One of my most apolitical friends is in a tizzy about the defund the police movement.

No matter what I say, she is convinced that it means abolishing police.

I understand her confusion. The slogan “defund the police” was a misnomer from the start because it sounds as if all activists are calling for a complete end to law enforcement as opposed to systemic changes.

So, I am inclined to agree with former President Barack Obama, who said in an interview that aired Wednesday: “If you believe, as I do, that we should be able to reform the criminal justice system so that it’s not biased and treats everybody fairly, I guess you can use a snappy slogan, like ‘defund the police.’ But, you know, you lost a big audience the minute you say it, which makes it a lot less likely that you’re actually going to get the changes you want done.”

The slogan — and I hate calling it that because it’s really a demand — scares people like my friend. It’s easy to twist in campaign ads as we saw during the last election cycle. But that doesn’t mean we don’t need to rethink policing. Maybe we do need to allocate fewer taxpayer dollars to law enforcement and provide more for mental health services. Maybe we do need to spend less on overtime and more on crime prevention. It’s at least worth a conversation.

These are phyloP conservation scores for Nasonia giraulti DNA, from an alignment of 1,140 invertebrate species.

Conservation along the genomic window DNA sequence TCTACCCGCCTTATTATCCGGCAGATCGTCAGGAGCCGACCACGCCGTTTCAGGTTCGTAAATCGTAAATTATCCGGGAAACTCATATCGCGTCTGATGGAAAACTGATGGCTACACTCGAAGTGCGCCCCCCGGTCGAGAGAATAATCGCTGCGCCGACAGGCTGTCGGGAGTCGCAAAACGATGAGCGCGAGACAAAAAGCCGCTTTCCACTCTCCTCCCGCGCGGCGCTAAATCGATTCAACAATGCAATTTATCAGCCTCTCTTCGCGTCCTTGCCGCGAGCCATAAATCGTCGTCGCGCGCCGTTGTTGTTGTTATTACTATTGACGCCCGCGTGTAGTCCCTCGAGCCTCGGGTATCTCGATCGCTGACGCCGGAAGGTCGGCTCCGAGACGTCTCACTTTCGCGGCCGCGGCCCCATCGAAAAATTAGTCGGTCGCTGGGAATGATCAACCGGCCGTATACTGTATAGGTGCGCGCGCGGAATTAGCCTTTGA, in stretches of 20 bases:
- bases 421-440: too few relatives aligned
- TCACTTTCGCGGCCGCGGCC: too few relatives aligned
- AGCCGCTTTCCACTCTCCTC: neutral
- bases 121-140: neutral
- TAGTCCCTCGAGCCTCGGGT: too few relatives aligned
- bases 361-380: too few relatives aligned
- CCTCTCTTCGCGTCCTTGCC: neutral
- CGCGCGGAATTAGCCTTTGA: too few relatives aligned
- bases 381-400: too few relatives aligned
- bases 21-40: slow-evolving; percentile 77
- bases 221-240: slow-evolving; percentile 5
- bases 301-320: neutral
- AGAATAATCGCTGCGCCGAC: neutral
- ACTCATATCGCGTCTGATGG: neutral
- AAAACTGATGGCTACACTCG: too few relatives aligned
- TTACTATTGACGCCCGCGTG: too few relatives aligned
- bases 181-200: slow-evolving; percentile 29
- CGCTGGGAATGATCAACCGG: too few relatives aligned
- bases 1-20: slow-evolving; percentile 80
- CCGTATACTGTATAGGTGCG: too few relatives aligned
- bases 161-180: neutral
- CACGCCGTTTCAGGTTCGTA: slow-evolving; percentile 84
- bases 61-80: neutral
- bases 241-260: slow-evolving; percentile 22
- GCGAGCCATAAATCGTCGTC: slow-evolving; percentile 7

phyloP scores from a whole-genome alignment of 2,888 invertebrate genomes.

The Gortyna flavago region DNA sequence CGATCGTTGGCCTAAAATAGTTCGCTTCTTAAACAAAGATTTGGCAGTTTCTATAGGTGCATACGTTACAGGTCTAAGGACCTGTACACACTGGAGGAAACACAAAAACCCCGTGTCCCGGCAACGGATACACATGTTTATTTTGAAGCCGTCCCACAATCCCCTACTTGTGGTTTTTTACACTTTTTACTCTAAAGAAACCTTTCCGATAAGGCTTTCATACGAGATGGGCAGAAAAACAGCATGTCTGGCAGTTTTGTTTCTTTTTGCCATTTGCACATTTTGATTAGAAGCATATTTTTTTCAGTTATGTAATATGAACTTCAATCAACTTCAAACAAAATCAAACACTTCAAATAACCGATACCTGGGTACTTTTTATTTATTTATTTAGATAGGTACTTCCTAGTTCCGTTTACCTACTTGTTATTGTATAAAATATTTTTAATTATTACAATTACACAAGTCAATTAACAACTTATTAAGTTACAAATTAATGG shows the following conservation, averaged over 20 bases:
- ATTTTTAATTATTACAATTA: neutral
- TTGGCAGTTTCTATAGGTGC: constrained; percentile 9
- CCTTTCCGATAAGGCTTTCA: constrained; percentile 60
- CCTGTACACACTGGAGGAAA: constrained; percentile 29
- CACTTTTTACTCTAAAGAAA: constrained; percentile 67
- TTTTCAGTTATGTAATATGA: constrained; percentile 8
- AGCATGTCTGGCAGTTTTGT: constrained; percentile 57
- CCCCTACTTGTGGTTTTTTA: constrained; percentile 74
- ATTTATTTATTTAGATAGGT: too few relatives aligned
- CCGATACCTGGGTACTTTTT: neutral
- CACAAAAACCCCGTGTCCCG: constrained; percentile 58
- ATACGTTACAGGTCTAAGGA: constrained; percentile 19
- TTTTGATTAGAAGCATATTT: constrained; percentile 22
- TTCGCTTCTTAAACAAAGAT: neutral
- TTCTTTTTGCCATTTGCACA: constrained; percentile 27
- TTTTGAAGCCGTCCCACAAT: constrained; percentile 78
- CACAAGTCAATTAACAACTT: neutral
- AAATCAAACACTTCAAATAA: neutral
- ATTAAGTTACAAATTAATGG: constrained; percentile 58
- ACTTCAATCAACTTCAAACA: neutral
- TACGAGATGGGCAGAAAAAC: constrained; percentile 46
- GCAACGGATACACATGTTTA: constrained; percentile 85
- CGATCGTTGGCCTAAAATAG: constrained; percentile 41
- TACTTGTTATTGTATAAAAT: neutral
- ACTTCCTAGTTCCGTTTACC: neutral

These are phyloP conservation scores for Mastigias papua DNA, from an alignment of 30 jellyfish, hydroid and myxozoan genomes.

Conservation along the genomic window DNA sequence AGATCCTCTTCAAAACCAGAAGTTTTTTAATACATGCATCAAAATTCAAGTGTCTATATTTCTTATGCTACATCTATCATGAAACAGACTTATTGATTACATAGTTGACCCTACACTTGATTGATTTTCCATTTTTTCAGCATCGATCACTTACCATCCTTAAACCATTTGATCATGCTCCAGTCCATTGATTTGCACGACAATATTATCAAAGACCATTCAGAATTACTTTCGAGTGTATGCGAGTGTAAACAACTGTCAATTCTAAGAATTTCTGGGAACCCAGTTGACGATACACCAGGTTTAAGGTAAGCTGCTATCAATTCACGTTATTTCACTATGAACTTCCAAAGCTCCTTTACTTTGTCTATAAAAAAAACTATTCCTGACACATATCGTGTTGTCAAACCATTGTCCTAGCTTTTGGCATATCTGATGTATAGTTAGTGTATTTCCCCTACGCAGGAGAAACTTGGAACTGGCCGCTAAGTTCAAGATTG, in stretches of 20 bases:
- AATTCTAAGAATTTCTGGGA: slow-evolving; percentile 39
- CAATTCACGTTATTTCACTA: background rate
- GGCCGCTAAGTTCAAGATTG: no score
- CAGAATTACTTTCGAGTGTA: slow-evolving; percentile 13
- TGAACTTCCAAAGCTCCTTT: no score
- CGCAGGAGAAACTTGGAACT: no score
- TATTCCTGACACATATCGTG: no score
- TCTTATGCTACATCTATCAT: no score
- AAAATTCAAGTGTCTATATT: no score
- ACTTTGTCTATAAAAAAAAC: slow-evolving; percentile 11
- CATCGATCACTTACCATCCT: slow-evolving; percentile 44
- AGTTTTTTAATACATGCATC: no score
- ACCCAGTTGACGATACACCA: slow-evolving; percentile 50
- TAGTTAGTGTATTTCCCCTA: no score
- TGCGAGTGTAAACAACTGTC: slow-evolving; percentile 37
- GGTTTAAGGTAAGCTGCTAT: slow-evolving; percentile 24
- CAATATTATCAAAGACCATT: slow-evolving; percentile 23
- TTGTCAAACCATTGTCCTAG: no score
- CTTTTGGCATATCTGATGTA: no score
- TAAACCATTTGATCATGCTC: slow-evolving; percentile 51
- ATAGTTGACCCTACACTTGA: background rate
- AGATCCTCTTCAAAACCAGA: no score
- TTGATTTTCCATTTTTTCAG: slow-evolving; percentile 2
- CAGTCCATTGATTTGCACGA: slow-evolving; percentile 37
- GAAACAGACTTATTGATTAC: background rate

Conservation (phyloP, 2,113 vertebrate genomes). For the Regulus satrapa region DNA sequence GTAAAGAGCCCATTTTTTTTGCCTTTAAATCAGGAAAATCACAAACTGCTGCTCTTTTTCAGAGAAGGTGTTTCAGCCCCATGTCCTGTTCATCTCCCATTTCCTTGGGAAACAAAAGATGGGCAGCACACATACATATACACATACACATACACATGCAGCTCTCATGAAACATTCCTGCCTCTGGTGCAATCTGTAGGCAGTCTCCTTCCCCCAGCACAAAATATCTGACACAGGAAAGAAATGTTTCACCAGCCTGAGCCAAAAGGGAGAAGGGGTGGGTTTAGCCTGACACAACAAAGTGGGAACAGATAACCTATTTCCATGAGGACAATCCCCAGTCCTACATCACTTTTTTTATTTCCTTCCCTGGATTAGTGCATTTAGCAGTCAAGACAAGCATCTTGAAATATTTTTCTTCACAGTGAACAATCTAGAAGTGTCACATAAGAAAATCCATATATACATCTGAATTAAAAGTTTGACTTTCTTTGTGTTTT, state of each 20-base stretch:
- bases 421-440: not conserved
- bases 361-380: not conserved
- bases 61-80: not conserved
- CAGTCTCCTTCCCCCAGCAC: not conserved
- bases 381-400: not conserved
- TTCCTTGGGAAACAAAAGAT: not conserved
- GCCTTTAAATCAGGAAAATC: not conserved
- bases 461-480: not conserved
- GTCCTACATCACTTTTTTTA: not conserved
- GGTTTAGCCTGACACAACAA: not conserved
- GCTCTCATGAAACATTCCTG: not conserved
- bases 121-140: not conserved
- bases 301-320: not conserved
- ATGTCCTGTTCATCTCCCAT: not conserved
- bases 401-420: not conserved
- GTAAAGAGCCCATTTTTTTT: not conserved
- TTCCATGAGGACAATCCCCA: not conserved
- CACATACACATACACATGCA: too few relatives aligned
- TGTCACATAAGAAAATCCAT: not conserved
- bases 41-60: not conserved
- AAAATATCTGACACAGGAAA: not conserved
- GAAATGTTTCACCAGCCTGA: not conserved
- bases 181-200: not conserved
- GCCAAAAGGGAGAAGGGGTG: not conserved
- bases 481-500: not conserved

One thing’s for sure, though: The words defund the police catch your attention way better than something less snappy, like let’s institute police reform. They wake people up the way they woke up my friend.

Michael Eric Dyson, whose latest book, Long Time Coming: Reckoning With Race in America, was published Tuesday, says the focus needs to be squarely on reform.

“You don’t want to criticize the people who are trying to fight for social justice more than you criticize the injustice of policing,” he pointed out.

I got a rare chance to interview Dyson in advance of his scheduled Dec. 9 appearance to discuss his latest book at a virtual event sponsored by WHYY and the Literary Cafe. We talked about all kinds of things, including the defund the police movement.

“Look, I’m on the left as well, but I’m not tied to the language,” Dyson told me. “Do you want the commercial or do you want the product? The commercial is ‘defund the police.’ The product is, how do we get the police to behave in a way that is just? And if it means that we reorganize the logic of policing, then so be it.

“So I split the difference between Obama’s argument that these snappy phrases, I believe he called it, may do more harm than good. But then, go on after saying that to amplify the good work that is intended there. Go on to say what we can do to make certain that we move monies from police departments over to mental health care facilities.”

Dyson brought up the October police killing in West Philadelphia of Walter Wallace Jr., a 27-year-old Black man armed with a knife who had a long history of mental illness.

“Why is it that the police are showing up for Mr. Wallace as opposed to a trained therapist?” Dyson asked. “What defunding the police means, I think, is a good thing. But at the end of the day, I think that we have to use the language that will be most likely to succeed.”

He pointed out that prior to the Civil War most white people were opposed to abolition.

“They were opposed to that snappy phrase called ‘abolish slavery’ and yet, it was the right thing to do,” Dyson told me.

I could have talked to Dyson all day, which is why I may purchase a ticket to next Wednesday’s book event hosted by WHYY’s Annette John-Hall at 6 p.m.

Better yet, I should get a ticket for my apolitical friend since I’m sure the subject of defunding the police will come up.